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Johannesburg - Sanral welcomed Outa's decision on Friday to abandon its legal battle against the e-tolling of Gauteng's freeways.
“Sanity has prevailed,” SA National Roads Agency Limited (Sanral) spokesman Vusi Mona said in a statement.
“We trust people will respect the integrity of the judiciary and value its independence. We urge people to obtain their e-tags and register their vehicles in order to enjoy the discounts,” he said.
Mona said the agency would focus its efforts on implementing open road tolling to ease congestion on freeways.
“It's time to move on and work together in improving our road infrastructure. We hope the likes of Outa will join us this national endeavour,” Mona said.
The Opposition to Urban Tolling Alliance (Outa) announced earlier in the day it did not have the money to continue the legal fight.
“Outa will not appeal against the judgment of the Supreme Court of Appeal. Outa is constrained by shortages of funds,” its chairman Wayne Duvenage told reporters in Johannesburg.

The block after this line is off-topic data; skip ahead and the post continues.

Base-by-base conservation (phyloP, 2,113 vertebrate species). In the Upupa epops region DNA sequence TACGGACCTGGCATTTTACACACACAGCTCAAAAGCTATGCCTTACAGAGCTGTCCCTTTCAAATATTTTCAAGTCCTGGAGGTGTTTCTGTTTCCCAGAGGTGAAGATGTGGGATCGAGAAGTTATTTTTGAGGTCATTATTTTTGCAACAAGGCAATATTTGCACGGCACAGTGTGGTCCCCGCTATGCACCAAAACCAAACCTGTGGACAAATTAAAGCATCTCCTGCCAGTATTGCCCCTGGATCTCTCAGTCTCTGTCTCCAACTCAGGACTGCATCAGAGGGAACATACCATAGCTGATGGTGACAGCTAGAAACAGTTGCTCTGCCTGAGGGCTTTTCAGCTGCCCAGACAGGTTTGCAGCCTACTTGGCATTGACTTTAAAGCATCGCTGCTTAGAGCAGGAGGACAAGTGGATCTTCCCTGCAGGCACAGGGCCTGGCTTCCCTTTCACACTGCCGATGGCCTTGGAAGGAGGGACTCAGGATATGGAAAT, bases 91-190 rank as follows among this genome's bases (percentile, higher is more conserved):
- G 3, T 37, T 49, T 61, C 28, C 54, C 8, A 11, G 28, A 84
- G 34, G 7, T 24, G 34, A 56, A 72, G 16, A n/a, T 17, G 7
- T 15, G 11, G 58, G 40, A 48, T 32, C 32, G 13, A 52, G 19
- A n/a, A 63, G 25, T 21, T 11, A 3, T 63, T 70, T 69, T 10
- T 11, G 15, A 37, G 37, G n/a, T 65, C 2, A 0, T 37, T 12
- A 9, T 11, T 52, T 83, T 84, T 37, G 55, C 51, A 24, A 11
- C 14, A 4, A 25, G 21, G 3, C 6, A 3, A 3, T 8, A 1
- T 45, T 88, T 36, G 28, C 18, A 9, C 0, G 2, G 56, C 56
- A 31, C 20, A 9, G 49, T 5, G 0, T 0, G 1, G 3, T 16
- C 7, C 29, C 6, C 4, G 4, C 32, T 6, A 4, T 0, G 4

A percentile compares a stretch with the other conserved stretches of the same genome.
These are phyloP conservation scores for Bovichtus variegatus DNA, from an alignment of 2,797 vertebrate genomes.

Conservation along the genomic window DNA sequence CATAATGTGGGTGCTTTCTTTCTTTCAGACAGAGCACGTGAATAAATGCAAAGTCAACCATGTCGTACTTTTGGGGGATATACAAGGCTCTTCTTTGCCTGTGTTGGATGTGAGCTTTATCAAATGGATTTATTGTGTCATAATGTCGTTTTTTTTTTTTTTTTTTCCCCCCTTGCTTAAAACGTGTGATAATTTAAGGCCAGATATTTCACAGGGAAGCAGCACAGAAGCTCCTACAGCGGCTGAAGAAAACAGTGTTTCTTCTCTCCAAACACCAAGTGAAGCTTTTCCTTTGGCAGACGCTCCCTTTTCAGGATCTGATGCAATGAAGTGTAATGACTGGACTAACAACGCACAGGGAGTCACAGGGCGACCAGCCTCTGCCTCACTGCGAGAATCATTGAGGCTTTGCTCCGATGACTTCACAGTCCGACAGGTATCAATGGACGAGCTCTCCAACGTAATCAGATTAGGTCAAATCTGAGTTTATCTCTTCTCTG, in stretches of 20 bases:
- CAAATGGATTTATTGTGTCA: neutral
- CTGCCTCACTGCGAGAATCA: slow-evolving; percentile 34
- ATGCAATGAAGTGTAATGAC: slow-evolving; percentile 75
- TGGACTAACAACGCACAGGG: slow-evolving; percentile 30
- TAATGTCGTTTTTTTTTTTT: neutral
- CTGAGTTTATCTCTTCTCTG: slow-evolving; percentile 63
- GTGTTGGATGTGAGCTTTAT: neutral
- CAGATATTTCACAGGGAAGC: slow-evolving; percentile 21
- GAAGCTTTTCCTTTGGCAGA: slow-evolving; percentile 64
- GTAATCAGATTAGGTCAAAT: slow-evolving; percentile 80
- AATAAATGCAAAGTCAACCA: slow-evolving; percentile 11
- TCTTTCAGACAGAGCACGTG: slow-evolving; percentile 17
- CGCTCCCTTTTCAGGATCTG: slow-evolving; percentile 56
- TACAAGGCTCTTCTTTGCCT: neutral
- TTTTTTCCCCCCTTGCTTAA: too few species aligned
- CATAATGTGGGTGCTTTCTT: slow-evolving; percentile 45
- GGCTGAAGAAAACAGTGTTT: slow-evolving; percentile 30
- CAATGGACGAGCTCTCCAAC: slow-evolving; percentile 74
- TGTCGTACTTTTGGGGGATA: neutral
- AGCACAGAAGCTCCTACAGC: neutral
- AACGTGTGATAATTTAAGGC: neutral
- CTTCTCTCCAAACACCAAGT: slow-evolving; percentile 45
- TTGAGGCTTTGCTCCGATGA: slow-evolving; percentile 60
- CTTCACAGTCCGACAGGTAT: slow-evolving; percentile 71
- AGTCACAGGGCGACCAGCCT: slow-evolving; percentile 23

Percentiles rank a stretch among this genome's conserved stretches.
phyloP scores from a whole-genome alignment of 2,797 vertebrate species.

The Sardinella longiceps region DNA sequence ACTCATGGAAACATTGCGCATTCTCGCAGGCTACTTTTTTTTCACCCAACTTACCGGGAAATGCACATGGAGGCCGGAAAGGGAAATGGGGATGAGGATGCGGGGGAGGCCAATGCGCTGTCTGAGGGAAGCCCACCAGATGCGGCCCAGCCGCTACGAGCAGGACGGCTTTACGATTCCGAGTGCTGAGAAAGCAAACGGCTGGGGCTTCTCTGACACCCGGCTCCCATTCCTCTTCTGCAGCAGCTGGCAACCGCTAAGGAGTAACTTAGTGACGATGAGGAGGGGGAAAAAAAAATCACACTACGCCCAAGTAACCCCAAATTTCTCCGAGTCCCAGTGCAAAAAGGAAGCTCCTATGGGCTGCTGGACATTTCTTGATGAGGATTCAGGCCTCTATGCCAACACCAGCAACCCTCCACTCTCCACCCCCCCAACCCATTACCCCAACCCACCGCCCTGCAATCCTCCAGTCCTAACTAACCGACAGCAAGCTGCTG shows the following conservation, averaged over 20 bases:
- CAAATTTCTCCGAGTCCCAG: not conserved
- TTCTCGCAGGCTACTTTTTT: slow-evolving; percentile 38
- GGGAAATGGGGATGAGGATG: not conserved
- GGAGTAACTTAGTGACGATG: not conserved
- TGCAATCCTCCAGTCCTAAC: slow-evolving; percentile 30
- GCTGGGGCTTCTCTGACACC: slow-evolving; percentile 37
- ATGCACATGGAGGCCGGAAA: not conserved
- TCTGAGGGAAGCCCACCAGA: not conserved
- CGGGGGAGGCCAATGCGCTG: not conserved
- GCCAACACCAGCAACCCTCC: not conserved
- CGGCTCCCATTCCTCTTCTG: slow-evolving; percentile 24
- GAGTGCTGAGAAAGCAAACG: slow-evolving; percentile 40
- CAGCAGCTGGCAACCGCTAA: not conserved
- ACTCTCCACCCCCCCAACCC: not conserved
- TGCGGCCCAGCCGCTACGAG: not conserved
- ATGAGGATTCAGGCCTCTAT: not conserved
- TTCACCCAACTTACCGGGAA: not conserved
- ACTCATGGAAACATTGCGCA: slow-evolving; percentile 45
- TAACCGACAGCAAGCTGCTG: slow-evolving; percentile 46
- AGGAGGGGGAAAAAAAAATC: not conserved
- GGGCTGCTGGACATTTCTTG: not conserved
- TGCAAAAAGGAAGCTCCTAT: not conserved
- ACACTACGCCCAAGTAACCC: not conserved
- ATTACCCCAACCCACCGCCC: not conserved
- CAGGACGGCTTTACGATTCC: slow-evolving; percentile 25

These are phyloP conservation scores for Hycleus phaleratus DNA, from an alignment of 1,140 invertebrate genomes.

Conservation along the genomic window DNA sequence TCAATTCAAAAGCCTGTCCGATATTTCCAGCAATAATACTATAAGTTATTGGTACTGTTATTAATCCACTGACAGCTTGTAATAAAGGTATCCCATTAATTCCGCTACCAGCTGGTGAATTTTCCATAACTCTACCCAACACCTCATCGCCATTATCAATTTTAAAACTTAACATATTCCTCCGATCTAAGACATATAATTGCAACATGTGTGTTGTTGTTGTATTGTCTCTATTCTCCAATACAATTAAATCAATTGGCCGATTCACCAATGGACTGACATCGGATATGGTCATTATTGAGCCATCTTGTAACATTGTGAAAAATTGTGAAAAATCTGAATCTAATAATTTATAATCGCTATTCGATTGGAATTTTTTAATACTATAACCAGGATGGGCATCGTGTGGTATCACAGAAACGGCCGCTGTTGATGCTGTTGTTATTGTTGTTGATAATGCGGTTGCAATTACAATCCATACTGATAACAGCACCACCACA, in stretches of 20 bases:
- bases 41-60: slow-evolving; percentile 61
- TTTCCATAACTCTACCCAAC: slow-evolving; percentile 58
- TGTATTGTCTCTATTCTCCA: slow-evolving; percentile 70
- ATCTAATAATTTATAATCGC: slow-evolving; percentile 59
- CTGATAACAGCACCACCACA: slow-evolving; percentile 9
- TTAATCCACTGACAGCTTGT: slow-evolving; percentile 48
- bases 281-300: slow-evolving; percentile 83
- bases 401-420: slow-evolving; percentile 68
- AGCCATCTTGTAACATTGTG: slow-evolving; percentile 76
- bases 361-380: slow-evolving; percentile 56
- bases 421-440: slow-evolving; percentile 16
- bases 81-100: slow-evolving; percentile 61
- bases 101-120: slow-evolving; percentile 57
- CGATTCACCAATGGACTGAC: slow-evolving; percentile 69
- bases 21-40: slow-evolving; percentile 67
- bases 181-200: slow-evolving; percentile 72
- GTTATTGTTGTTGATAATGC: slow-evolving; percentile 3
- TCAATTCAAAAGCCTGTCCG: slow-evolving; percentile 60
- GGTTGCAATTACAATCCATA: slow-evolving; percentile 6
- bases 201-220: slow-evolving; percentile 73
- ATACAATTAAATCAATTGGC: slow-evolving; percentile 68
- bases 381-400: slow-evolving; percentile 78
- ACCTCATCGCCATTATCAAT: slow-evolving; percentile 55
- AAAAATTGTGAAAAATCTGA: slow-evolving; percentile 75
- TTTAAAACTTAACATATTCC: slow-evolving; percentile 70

“We still owe our lawyers R1.8 million and it will cost R1.5m to continue. We realised that we are out of money.”
Duvenage said they should find other ways of fighting e-tolls.
“The SCA judgment neither addressed nor rules on the lawfulness of e-tolling as Outa's legal representatives argued that it should,” said Duvenage.
Outa's argument remained that Sanral and the government did not have a proper public participation process.
He said Sanral and government avoided an enquiry by the court about why the transport minister had not consider the exorbitant cost to the public of e-tolling.
Duvenage urged motorists to not buy e-tags, and said it was not illegal not to have an e-tag.